I could try to teach my left hand to do some things, although I’d obviously rather not need to do that. In any case, the odds of doing that successfully are not very good at all.

Most of the time, I don’t have any problem being so heavily right-handed. It would be nice, however, if I was a little less dependent on that one hand. But, like so many other things about me, it’s just one more thing I cannot change.

I dictated this post, too. On the whole, it did reasonably well—apart from thinking a burp was the word third. Good thing the sound wasn’t out the other end—although it might assume I was reading some earlier blog post or other…

Monday, May 18, 2015

Dictating the future

When I was a kid, I used to dream about the future technology would bring. I watched Star Trek on television, and I used to want communicators like they had, computers you could talk to, and transporters. Nowadays, we have cellphones, we can talk to our computers—though we still don’t have those transporters. This weekend, I tried out talking to my computer.

Last Thursday, I wrote about cleaning the drains and mentioned lifting the grates on the slit drains. When I did that, I wrenched my index finger. For most people, this might not be a big deal, however, for someone with gout, any injury to a joint can cause an attack. That’s what happened to me.

I had an attack in that same joint several years ago. It was a minor attack, but still damaged the joint, and that joint has been bothering me lately. So, even if this slight injury wouldn’t ordinarily have caused an attack, this time it was primed for badness to happen.

The problem with this injury is that it’s my mousing finger: That means that it’s very difficult to use my mouse, so I found using my computer to be difficult—even painful. So, I thought that I’d try dictating to my computer and letting it do the typing.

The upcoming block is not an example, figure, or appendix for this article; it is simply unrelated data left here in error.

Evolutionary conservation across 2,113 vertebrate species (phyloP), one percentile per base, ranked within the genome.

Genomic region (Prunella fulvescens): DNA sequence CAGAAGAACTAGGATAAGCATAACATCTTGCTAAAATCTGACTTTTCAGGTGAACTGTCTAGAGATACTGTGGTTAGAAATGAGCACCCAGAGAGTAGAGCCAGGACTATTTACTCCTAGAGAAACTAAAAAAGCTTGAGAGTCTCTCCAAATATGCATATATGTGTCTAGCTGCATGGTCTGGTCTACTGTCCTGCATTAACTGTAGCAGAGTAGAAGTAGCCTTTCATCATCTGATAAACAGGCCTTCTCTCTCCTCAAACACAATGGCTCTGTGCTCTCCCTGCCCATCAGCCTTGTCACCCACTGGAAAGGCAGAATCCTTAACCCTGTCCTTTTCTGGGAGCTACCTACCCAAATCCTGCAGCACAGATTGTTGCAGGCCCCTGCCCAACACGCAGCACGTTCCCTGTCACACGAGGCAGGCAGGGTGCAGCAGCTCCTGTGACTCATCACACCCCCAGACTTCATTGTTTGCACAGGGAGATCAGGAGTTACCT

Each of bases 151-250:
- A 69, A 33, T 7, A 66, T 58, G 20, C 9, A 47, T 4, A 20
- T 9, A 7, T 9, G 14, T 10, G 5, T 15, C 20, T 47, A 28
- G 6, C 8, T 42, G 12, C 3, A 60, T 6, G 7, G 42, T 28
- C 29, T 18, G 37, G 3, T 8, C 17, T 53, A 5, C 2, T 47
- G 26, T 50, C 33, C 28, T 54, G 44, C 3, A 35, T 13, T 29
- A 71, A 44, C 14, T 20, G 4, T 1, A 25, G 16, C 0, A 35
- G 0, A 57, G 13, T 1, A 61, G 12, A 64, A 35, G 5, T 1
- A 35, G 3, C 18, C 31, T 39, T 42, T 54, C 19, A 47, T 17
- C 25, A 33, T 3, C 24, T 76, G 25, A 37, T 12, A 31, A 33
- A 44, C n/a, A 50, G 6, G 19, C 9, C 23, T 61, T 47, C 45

The results were uneven. My first problem was that the audio levels from my microphone were too low for the computer to register. I’ve had a similar problem recording podcasts, actually. So, I plugged in my webcam, which has its own microphone, and that worked perfectly–well, that mic did, at least.

I found that there were issues with the word recognition. First, it often didn’t understand that it needed to put wordspaces after punctuation. Other times, it used entirely the wrong word. For example, if I said I’ve the computer heard Eyes (though, of course, not when I dictated that sentence for this post…), even if I emphasised the letter V. Of course, sometimes the results were funny, but that’s not what I was after (some of the oddities are at the end of this post).

Another problem was that I felt silly talking to the computer when Nigel was in the house. That’s the same reason that I don’t record a podcast when he’s home. But, if I’m honest, the larger issue was that I needed to speak slowly and to enunciate clearly, both of which may be good things in themselves—I often do talk too quickly and mumble too much—but the pace of speaking isn’t natural and it made me feel silly.

Still, it did work to an extent. It meant I didn’t have to type everything, although I still had to do heavy editing because of the errors in word choice and spacing. Even so, it gave my index finger a rest, which was the whole point.

I was surprised to realise through all this that when I type I often don’t use my index fingers. That’s because I was never taught to type—I taught myself. So, this really was more about avoiding the mousing problems, and not just about not typing, and it did somewhat help with that.